Making The Case For Marketing Tune-Ups

Gimpy Red BugLet’s begin with the premise that marketing is the primary reason for the existence of business: no product or service to sell, no need to be in business. This fundamental premise holds true for profit and not-for-profit enterprises, micro-enterprises, SMEs and major corporations. Businesses who “get-it” understand the value of marketing and the impact of the marketing concept on their success or failure. The marketing concept holds, in brief, that businesses exist to meet the wants and needs of consumers. It’s a simple concept with complex meaning: consumer preference drives our product and service offerings. We offer it because it’s what the marketplace desires and requires.

The critics of marketing complain that money spent on sales, marketing and advertising efforts could be better spent elsewhere. Thus, it’s no surprise that in an economic downturn, marketing budgets are reduced in an effort to “contain costs”. But this is precisely when companies should be increasing marketing budgets in order to stimulate smart growth. Marketing in general, and specifically sales, is the only way that companies generate the money needed to survive. The key is to spend your marketing funds wisely. One way to accomplish this is to make certain that your marketing plan is working as designed. The diagnostic test suggested is called a marketing tune-up.

Marketing plans and programs are not carved in stone. Smart marketers use marketing research, metrics and intelligence to tune-up their marketing plans and programs based on the results obtained. This is not to suggest constant, daily, tinkering with your marketing plan, but rather a systematic and periodic review of outcomes to determine if a tune-up is warranted. Marketing tune-ups require systems in place for making the diagnostic process accurate and reliable.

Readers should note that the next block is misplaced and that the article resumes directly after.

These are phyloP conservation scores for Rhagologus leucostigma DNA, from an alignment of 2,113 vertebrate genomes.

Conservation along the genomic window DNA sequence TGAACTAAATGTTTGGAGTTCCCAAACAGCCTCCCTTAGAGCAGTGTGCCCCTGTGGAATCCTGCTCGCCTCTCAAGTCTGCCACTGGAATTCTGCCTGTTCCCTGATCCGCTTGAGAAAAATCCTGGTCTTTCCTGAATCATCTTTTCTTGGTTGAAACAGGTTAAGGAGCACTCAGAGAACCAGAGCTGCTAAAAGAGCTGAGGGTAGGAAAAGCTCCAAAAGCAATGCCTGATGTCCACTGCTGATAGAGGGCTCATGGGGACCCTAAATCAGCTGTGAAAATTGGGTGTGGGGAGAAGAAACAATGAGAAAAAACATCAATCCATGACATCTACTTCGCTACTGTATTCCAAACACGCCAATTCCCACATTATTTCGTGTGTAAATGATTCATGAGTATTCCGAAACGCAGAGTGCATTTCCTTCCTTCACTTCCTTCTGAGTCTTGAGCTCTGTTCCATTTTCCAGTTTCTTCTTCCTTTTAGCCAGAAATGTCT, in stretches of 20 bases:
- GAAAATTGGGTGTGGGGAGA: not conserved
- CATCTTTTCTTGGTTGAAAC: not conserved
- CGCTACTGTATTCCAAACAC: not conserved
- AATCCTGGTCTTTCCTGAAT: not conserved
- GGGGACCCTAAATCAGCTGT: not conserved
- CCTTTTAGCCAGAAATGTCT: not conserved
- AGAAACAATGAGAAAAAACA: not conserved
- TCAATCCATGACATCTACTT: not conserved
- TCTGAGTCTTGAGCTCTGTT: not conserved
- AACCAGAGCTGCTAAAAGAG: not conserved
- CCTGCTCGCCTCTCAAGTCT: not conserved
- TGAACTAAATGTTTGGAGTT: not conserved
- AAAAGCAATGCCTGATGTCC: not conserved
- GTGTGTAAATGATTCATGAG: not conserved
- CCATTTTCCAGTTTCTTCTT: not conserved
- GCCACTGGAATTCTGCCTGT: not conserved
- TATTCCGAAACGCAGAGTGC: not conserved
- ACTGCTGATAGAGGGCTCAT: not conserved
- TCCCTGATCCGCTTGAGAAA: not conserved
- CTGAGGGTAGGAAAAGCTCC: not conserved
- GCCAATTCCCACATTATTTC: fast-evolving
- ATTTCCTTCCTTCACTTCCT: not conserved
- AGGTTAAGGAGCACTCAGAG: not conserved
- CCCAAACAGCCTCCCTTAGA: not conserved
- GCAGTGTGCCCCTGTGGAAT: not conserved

At inception, the foundation of your marketing efforts should be built with assessment in mind. What measures and metrics will you use to determine success or failure? What combination of management-level metrics, marketing metrics and customer-centric metrics makes sense for your enterprise? How often should this information be reviewed and by whom? Who is responsible for making adjustments? How often should adjustments be made? These, and more, are basic questions that need to be answered before developing your marketing plans and implementing your marketing programs. Today, technology provides us with the ability to generate and access copious amounts of information, in real time, and in any format conceivable. Management of data collection, development of metrics and presentation of actionable information serves as a source of competitive advantage for astute marketers.

Likewise, determining when to put your marketing plan on the rack for a diagnostic check-up has the potential to provide you with a competitive advantage. Traditionally, in the corporate world, this is done on a quarterly basis. My experience is that most businesses are behind projected outcomes for the first three quarters and then perform miracles in the fourth quarter in order to salvage the year. Is quarterly analysis sufficient? In today’s social media marketing environment, the answer is no. Daily and weekly analysis is suggested, but daily and weekly tune-ups of the marketing program are not.

At the end of each month, marketers may want to review their performance metrics to determine whether or not to tune-up their marketing plan. Major overhauls should be limited to no more than two per year. Marketing is an art. There is no magic formula that works for every industry. Managing by metrics alone is a recipe for disaster. Smart marketers use metrics as a diagnostic tool to allow them to determine whether or not to tune-up their marketing plans. Failing to take the pulse of your marketing plan on a regular basis is a recipe for disaster. So is over-tinkering with the marketing plan. The art of determining the optimal combination of planning, metrics and tune-ups needed to produce the results desired is what separates successful businesses from non-successful businesses.


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